Top 10 Prospects (2018): Seattle Mariners: A Depleted System Lacking Much Upside…

by Eric Stashin (aka The Rotoprofessor)

The Mariners system is not an impressive one, especially with their top prospect facing health questions.  A healthy Kyle Lewis would help, but the team hasn’t been shy about trading away their prospects in an effort to win at the Major League level (like Luiz Gohara and Tyler O’Neill recently) at that has left things virtually barren.  Are there some intriguing names?  Possibly, but we really have to dig to find it.  Let’s take a look:

 

1) Kyle Lewis – Outfielder
ETA – 2019
Grade – B+

Lewis was selected 11th overall in 2016 and there were high expectations, though a serious knee injury sidelined him for nearly a year and left him limited upon his return in ’17.  In 187 AB between Rookie Ball and High-A he hit .257 with 7 HR and 3 SB, struggling to make consistent contact (16.4% SwStr%) and often burying the ball into the ground (53.3% groundball rate).  It’s easy to write off the issues, considering the missed time and need to get his timing back.

Further removed from the injury, 2018 will be key towards his development.  If he shows similar issues early in the season (and it’s possible that strikeouts remain a major concern) his value is going to diminish greatly.  The injury may have cost him any speed potential that he had, but his power is still there.  Watch him closely, as this “B+” could quickly become a “B” or “B-“.

 

2) Evan White – First Baseman
ETA – 2019
Grade – B

White was the team’s 2017 first round selection (17th overall) and showed a strong approach in his brief time at Low-A in ’17.  Over 55 PA he struck out (6) the same amount that he walked (6) and wasn’t overmatched (8.6% SwStr%).  He was 21-years old so you can argue that he was old for the level, but he also has the potential to move quickly through the system.

While there are concerns regarding his power, we’ve seen it before that a strong approach at the plate can lead to future gains in the home run department.  Maybe he’s never a 30+ HR threat, but is it a stretch to think that he can generate 25 HR routinely?  As long as he keeps the approach that’s going to make him extremely interesting (though the numbers would profile better as a corner outfielder, a spot he could transition to) especially with multiple outlets citing him as a potential Gold Glove candidate.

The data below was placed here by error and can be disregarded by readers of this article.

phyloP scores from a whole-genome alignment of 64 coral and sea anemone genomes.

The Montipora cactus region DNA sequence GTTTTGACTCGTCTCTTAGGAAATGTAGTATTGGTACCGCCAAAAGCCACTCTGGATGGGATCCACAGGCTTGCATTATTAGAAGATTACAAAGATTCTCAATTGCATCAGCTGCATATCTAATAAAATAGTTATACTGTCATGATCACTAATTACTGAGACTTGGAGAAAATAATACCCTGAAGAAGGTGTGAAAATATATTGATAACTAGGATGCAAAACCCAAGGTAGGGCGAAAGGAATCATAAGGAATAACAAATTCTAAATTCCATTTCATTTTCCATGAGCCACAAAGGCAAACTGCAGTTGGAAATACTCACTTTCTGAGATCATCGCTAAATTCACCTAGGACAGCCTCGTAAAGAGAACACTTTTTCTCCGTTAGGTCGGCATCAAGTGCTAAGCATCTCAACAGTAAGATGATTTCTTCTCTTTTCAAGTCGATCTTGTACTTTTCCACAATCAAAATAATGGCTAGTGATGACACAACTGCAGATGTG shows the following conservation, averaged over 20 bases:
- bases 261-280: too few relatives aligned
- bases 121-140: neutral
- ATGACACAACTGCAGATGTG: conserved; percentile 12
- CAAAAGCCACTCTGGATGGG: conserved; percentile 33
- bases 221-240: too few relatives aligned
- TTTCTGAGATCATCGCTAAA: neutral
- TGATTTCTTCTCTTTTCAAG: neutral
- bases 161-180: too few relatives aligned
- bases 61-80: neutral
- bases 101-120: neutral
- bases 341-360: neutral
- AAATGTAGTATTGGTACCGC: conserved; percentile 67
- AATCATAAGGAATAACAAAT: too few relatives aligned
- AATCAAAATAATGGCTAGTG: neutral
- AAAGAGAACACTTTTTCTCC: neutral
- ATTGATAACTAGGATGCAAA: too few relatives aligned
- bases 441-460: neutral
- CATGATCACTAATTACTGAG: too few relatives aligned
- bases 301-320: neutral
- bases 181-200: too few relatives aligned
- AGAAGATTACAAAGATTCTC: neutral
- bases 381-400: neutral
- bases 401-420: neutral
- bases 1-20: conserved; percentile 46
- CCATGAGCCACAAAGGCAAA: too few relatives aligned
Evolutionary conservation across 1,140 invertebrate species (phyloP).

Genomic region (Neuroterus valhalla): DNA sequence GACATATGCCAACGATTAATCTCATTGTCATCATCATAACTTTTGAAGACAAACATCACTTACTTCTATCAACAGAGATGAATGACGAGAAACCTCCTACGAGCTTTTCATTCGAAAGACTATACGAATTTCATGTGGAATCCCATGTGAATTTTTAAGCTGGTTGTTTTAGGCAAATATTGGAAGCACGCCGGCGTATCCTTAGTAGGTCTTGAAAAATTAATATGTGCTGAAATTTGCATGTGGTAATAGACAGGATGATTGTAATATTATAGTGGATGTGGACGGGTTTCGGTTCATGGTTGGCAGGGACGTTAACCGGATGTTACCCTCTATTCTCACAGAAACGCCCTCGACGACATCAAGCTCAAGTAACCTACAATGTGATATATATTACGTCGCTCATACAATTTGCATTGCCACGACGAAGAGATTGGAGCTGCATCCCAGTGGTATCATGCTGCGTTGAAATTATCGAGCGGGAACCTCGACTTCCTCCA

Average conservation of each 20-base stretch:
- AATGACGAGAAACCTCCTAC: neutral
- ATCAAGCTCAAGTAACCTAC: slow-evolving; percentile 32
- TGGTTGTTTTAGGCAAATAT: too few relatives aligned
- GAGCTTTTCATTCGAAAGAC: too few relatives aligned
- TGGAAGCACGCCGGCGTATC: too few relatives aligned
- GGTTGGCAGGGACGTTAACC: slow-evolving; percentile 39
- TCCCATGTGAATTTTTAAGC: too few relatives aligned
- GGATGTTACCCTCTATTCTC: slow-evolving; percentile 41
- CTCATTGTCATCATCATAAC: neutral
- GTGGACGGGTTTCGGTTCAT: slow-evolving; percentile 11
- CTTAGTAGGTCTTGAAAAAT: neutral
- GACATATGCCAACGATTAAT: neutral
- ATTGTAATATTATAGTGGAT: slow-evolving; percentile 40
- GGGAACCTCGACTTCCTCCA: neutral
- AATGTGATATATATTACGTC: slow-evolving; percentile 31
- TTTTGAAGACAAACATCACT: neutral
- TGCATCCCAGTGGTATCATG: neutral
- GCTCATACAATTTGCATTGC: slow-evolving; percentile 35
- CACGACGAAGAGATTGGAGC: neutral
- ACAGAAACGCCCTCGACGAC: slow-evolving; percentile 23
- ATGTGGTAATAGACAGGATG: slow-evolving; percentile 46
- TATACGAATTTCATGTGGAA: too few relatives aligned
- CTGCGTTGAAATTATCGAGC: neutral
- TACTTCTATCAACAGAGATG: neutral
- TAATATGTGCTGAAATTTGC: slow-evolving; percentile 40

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3) Sam Carlson – Right-Handed Pitcher
ETA – 2021
Grade – B-

Carlson was the Mariners’ second round pick in 2017, and obviously we aren’t going to draw any conclusions off the 3.0 professional innings he threw after being selected.  Drafted out of high school, he’s already listed at 6’4” so it’s easy to project him filling out and maintaining the reported velocity bump he saw.  There are questions about his delivery, though the Mariners will have ample time to develop him.  Maybe his future ultimately is coming out of the bullpen, but if that were to be the case he will arrive sooner and could profile as a closer of the future.

 

4) Braden Bishop – Outfielder
ETA – 2018
Grade – C+

Bishop split time between High-A (412 PA) and Double-A (145 PA) hitting .306 with 3 HR and 22 SB.  His best asset is his approach:

  • Strikeout Rate – 14.4%
  • Walk Rate – 10.8%

While the stolen base total isn’t going to blow you away, he does have plus speed as well.  Coupling the two things he could turn into your classic top of the order bat, though he also may profile best as a fourth outfielder thanks to his defensive prowess and lack of true offensive upside.

 

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5) Dan Vogelbach – First Baseman
ETA – Already Arrived
Grade – C+

Vogelbach was once a highly hyped prospect, and you would think a 6.1% SwStr% at Triple-A over 541 PA would get people somewhat excited.  He’s continued to struggle to generate much power, with 17 HR at Triple-A last season, though there is pop in his bat and it’s easy to envision him posting a 25 HR season at any time.  He lacks speed, but the biggest question is where he ultimately fits defensively (or if he’s better suited as a full-time DH).  Maybe the Mariners ultimately ship him off to a team that can utilize the bat, but for now he’ll remain buried at Triple-A.

 

The Rest:
6) Julio Rodriguez – Outfielder (Grade – C+)
7) Joe Rizzo – Third Baseman (Grade – C+)
8) Max Povse – Right-Handed Pitcher (Grade – C+)
9) Ian Miller – Outfielder (Grade – C)
10) Matthew Festa – Right-Handed Pitcher (Grade – C)

Sources – Fangraphs, MLB.com, MILB.com

Make sure to check out all of our 2018 Preseason Top 10 Prospect Lists:

AL EastAL CentralAL West
Baltimore OriolesChicago White SoxHouston Astros
Boston Red SoxCleveland IndiansLos Angeles Angels
New York YankeesDetroit TigersOakland A's
Tampa Bay RaysKansas City RoyalsSeattle Mariners
Toronto Blue JaysMinnesota TwinsTexas Rangers
NL EastNL CentralNL West
Atlanta BravesChicago CubsArizona Diamondbacks
Miami MarlinsCincinnati RedsColorado Rockies
New York MetsMilwaukee BrewersLos Angeles Dodgers
Philadelphia PhilliesPittsburgh PiratesSan Diego Padres
Washington NationalsSt. Louis CardinalsSan Francisco Giants

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Order Rotoprofessor’s 2018 Fantasy Baseball Draft Guide for just $7.50!!  Click here for the details, but don’t miss out on the best bargain in fantasy baseball preparation.

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